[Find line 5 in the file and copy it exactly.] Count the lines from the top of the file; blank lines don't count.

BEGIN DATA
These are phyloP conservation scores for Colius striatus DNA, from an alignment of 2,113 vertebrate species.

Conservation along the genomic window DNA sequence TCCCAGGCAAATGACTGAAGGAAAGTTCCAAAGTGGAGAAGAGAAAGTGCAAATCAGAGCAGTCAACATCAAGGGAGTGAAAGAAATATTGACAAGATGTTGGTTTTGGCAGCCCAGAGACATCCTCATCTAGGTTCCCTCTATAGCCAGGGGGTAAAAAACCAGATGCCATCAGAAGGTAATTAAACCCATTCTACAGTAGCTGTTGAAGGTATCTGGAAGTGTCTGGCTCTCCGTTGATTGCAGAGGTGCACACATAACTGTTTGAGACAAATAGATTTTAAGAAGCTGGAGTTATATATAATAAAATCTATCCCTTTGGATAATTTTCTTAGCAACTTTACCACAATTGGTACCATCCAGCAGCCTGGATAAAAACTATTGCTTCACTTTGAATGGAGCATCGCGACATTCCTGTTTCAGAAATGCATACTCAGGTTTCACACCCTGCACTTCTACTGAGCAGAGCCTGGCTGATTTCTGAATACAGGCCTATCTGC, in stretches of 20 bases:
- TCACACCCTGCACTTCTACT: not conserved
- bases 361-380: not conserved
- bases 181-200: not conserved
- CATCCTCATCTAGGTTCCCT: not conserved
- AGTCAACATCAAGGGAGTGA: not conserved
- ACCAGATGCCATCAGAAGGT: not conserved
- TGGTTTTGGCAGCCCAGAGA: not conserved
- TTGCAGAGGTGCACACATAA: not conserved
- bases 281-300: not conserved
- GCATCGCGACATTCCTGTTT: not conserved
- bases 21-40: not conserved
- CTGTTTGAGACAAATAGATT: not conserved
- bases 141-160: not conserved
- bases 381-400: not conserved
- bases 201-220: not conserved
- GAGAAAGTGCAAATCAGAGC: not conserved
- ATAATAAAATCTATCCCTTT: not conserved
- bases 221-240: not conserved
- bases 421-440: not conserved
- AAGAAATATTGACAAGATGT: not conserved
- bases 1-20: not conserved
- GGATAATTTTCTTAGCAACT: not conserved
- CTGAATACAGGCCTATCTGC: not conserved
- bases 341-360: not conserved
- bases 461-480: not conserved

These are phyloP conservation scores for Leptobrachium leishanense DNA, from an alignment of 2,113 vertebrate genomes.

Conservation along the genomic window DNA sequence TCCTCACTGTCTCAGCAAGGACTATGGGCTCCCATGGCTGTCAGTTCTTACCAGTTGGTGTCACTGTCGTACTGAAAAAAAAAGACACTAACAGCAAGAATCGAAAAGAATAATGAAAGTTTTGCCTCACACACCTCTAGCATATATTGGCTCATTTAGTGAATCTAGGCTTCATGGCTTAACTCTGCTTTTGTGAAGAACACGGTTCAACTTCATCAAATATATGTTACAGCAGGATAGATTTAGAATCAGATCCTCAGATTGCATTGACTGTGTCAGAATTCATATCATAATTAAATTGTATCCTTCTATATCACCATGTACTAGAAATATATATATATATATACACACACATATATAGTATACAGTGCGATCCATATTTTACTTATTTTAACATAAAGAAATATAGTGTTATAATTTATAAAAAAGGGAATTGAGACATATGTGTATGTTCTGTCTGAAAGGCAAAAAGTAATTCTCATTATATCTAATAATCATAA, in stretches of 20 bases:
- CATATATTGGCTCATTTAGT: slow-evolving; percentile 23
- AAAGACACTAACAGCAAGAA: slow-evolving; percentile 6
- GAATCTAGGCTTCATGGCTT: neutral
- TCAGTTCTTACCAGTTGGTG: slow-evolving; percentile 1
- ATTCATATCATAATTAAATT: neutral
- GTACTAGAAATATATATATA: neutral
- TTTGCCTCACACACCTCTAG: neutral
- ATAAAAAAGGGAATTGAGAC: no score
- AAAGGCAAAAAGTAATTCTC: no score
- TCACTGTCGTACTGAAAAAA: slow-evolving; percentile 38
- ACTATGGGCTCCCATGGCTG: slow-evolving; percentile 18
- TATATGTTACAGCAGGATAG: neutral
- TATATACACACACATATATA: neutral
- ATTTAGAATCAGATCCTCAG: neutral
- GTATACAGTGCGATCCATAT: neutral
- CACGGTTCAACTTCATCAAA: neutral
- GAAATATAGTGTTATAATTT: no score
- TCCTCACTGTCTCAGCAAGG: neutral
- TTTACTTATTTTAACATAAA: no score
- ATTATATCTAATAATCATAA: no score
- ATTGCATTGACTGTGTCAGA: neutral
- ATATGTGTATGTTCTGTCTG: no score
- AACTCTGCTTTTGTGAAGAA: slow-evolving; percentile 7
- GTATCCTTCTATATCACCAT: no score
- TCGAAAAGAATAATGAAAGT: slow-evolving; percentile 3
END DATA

- bases 181-200: not conserved